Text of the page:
I was working in the PR department of Yves Saint Laurent when an editor noticed a gold ring on my finger that I had designed and made myself. Right then, my career dramatically changed. Lucky featured the design and media attention flooded in. I was still working full-time at YSL and staying up until 3am to hand-make jewelry for orders. After a feature in Daily Candy a month later, I decided to take a complete leap of faith and pursue the business full-time. That one ring turned into the costume jewelry brand Rachel Leigh, ultimately sold in over 300 stores worldwide and named one of Oprah’s “Favorite Things.” The brand was licensed to GlamHouse in 2011.
I was still working full-time at YSL and staying up until 3am to hand-make jewelry for orders,
While working in the PR department at YSL and as a designer for Rachel Leigh, I developed an aesthetic sensibility and passion for curation, which is reflected in everything we do at Cricket’s Circle. When we launched Cricket’s Circle, we knew the importance and value of building a brand (aesthetic sensibility and a defined point of view) that spoke to this generation of women. For the past year, Cricket’s Circle has primarily focused on curating and recommending the best products for parents based on their needs and lifestyle and speaking to them honestly and directly (we tell you when a product is ugly as sin but the best $100 you’ll ever spend, when you don’t need something or when you need 3 of them). Cricket’s Circle curates a starter list with top products for each user based on their responses to a quick quiz about their lifestyle and what’s important to them (price point, health needs, style, etc).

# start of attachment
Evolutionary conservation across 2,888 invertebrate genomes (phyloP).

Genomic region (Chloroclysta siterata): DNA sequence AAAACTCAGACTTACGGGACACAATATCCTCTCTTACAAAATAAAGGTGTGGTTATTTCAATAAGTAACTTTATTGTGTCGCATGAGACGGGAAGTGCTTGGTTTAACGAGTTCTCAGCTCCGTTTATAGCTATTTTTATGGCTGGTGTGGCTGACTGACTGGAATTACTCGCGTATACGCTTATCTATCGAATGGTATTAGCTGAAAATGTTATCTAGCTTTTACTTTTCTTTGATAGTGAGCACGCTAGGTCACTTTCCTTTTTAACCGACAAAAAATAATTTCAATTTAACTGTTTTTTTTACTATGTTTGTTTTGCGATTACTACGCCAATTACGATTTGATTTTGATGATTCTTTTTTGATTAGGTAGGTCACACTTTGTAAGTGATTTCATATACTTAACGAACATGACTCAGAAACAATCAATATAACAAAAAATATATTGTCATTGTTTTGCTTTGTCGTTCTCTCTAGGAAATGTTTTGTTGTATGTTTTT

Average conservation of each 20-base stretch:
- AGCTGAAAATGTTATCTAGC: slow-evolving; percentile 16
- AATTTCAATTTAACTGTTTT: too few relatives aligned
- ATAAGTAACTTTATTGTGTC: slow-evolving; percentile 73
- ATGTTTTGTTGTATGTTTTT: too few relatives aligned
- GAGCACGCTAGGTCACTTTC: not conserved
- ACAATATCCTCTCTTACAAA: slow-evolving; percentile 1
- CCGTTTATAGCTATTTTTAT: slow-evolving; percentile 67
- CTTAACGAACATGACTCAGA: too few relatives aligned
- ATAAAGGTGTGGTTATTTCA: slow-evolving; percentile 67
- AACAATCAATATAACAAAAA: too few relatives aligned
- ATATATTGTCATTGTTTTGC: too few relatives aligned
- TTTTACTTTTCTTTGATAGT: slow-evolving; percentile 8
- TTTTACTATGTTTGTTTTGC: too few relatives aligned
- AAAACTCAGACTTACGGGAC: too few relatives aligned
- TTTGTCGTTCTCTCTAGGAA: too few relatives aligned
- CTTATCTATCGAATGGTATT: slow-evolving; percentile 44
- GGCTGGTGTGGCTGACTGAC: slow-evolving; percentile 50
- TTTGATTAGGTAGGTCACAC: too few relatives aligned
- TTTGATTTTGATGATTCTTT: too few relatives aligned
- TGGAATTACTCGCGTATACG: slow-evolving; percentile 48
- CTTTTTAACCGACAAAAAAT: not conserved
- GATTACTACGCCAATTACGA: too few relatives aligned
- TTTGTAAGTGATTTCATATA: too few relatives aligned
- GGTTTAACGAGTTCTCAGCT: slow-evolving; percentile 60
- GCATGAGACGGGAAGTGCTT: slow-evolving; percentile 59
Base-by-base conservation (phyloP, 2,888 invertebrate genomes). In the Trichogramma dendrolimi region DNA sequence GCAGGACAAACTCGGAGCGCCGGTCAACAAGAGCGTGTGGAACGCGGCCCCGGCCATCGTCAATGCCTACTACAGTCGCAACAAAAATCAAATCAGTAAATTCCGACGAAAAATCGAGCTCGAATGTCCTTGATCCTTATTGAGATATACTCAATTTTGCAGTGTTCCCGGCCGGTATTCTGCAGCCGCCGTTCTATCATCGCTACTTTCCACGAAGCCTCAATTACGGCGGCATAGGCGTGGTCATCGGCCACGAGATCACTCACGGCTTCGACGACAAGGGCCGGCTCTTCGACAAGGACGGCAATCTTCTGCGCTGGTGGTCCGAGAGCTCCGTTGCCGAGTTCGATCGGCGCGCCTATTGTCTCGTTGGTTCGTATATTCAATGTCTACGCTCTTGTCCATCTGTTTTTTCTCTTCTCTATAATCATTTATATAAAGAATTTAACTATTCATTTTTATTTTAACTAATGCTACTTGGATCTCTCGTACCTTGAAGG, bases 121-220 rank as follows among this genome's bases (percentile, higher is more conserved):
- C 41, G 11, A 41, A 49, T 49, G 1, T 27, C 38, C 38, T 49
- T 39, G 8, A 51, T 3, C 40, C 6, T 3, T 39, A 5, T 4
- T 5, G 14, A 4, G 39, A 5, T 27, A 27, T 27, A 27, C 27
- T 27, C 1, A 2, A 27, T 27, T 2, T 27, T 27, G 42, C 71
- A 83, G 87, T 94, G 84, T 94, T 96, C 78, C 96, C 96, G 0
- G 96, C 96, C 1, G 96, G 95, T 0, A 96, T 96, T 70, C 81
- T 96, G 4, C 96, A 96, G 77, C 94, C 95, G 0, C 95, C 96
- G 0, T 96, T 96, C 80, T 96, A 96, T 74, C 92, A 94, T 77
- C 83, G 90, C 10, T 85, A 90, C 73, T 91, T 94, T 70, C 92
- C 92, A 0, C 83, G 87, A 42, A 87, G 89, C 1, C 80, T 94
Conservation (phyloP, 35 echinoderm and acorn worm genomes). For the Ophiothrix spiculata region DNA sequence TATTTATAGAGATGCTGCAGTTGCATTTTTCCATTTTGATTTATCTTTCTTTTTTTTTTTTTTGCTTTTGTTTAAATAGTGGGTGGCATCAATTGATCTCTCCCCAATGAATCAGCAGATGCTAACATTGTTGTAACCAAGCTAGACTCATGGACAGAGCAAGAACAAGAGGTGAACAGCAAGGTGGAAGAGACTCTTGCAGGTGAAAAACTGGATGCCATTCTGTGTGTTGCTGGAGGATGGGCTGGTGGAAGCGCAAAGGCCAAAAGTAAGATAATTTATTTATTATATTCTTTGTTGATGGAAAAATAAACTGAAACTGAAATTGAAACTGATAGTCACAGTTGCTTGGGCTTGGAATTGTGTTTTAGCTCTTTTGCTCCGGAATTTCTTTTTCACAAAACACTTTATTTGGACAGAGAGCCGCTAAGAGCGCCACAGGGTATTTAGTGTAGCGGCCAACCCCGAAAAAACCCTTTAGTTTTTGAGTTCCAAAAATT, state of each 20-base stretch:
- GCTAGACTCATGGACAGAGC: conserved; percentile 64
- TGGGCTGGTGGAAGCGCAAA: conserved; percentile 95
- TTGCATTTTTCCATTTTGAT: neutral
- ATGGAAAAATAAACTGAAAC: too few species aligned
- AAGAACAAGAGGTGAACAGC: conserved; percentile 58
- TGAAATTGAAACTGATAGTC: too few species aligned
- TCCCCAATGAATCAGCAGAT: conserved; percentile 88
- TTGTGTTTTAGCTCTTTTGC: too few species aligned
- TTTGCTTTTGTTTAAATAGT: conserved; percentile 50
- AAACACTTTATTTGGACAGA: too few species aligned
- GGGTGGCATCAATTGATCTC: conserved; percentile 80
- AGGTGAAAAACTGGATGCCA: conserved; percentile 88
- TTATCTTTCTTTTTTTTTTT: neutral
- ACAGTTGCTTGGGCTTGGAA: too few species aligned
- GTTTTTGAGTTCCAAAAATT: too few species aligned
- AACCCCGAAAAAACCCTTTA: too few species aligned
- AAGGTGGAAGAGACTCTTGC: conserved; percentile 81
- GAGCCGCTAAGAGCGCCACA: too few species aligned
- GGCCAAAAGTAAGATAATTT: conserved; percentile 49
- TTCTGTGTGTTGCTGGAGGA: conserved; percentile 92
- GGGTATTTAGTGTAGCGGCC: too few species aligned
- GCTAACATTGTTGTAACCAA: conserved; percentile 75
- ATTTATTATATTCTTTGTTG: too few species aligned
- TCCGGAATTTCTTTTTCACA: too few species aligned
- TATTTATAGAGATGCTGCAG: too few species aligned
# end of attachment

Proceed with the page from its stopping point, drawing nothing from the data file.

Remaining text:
Being an entrepreneur means taking risk, believing in your vision, being comfortable with the unknown and working harder than you can ever imagine possible. Working for a start-up enables your team to have a direct impact in shaping the organization every single day. There’s very little, to no, red tape which means innovation happens quickly and you’re able to learn and adjust course often. Building a business from the start-up stage is similar to watching a child grow – you appreciate and notice all of the small stages that are truly impactful for the big vision/future.